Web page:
Written by Jane K. Dove. Photographs of the Economos’ residence courtesy Judith and Andrew Economos.
“Totally renovating our home has been a true labor of love,” said Andrew Economos as he reflected on his collaboration with artist-wife Judith.
The result is a home like no other, replete with amazing hand-carved wood detail and furniture throughout. “The whole project took about three years to complete — we finished in 2010 — and was well worth it.”
The couple was not initially in the market to buy another Westchester home. “We lived nearby (on) Edgemont Road, when one night a house down the hill from us… caught fire and partially burned,” Judith said. “The owners had insurance problems and, after the fire, stayed on for a couple of years with blue tarps covering the damage. Things were very difficult for them.”
The Economos’ also owned the house right next door to the partially burned one and Andrew decided he could solve the owners’ problems — and the unattractive view — by buying their home and restoring it.
But as work got underway, it became apparent that the house, a modest Dutch colonial, had many structural flaws and would require a complete overhaul.
“I didn’t buy the house to live in, really,” Andrew said. “I wanted to help out the couple living there, renovate and sell it. But as I got into it, I saw the possibilities.”
“Before the house burned, it was clear to us that it was functionally back to front,” Judith said. “Where you entered the house was small and ungenerous but the back was larger and more welcoming. So when we decided to rebuild, we ‘turned it around’ functionally.”
WORK GETS UNDERWAY
Once the rebuilding process began, the couple pledged to use their artistic talents to make it a special place. Andrew is a skilled and imaginative carpenter and Judith, a talented painter and sculptor. “We decided to put our abilities to work in a fully collaborative effort,” Andrew said.
Andrew, previous head of a highly successful software company, has been working in wood since he was a child. “I built my first piece of furniture when I was 12 and haven’t stopped since,” he said. “As the years went by my skills increased and I am basically self-taught.”
The house sits on approximately two acres and the couple decided to enlarge the basement, which was built on granite. On an old survey map, they discovered that an underground stream named Troublesome Brook passed under the house.
“Uncovering it was a major job as was turning it into a picturesque stream,” Judith said. “The slope of our property allowed us to create a 12-foot waterfall and demanded that we use large quantities of granite stones to form the down-rushing stream.”
Digging the basement out not only enlarged it but allowed for an art gallery, wine cellar and an artist studio to be added with an enormous stone deck above, running the entire rear length of the house. “We also discovered in the dig an abandoned well that we were able to circle in stone in the studio and bring it up to the back patio,” Judith said.
DESIGNS IN WOOD
“Once the structural elements were completely in place, Judith and I were able to turn to designing the dozens of wood elements that are now in the house,” Andrew said. Judith is also a skilled woodcarver and this was a truly joint effort. We did hands-on work as a team on many of the elements. For example, the hand-carved table and chairs in the dining room were done with us working together from start to finish.”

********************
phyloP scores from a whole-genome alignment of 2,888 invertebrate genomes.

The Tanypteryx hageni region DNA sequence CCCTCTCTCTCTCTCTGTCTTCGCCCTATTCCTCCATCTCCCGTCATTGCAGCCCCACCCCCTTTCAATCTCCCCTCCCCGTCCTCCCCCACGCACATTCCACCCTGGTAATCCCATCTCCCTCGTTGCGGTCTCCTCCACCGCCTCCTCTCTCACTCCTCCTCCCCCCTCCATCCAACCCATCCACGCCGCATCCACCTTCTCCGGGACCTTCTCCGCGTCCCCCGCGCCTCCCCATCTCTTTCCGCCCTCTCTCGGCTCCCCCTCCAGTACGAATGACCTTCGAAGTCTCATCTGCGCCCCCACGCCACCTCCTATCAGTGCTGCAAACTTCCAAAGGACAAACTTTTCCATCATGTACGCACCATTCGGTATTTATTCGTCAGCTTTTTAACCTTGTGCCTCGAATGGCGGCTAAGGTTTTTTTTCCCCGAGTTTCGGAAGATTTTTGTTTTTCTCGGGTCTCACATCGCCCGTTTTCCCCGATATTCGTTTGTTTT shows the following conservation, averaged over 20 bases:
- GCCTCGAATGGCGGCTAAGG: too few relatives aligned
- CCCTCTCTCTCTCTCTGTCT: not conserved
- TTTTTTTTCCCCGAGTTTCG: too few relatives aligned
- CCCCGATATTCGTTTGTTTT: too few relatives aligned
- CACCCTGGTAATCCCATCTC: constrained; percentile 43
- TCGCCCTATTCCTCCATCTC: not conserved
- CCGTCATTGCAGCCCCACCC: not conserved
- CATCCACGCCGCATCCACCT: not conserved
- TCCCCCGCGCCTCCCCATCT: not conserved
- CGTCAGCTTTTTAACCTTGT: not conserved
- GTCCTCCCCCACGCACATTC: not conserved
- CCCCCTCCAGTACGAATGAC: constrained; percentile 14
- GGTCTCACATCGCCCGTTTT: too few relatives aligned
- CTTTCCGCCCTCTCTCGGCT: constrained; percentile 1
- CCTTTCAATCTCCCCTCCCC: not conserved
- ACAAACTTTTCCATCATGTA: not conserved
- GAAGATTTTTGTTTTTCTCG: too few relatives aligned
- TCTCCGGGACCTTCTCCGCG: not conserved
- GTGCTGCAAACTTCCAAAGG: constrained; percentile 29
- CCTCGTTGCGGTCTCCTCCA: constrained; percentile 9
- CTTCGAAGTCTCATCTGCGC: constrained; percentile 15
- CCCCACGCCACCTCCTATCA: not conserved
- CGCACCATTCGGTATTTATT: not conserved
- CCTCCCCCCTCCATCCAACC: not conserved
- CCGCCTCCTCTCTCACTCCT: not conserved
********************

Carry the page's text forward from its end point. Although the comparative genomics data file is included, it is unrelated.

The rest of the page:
The couple is highly adept at creating elaborate coffered ceilings and the home’s main rooms are all graced with this beautiful design element. Other hand-carved wood accents abound. The living room entrance has two columns with playful gargoyles holding up a carved linear beam. The ceiling is all mahogany, carved with five tiers of coffering. The wood floors throughout most of the home are made of tiger wood, while the hallways are generally porcelain and marble.
The kitchen is a 30-by-25-foot room with a 9-foot wood-burning fireplace that can also be used for cooking. “All cabinetry was built in our dedicated 4,000-foot workshop, which is in another location,” Andrew said.
The original 1800s fireplace in the adjacent dining room has been preserved and accented with a newly carved mantel. That ceiling is coffered with a mixture of mahogany beams and oak basket-weave decorations. A beautiful library has carvings on the ceiling and cabinetry.
Upstairs, there are four bedrooms and three bathrooms. Three of the bedrooms have glass doors opening onto balconies with tree-level views. The master boasts a magnificent hand-carved canopy bed.
Marble stairs featuring a carved black walnut horse for a handrail lead to the lower level, which looks out onto the garden and the Troublesome Brook water feature through sliding glass doors that provide access to the outdoors. There the couple has created an intimate paradise with a pleasure garden, privacy hedge, two stone-paved seating areas and a recirculating water feature with two small ponds suitable for water lilies, irises, lotuses and fish. The Troublesome Brook recirculating stream that cascades down a channel of boulders and stones under a little bridge has its own troll. A shade garden with towering native trees completes the effect.
Andrew takes great pride in the home’s personal qualities. “All doors, windows and cabinetry were made in our workshop and the leaded windows were hand-crafted by a friend in Africa. It’s very nice to be able to come home, sit down, have a drink and look around at the results of our joint,” said Andrew. “It’s a beautiful place and we really enjoy it.”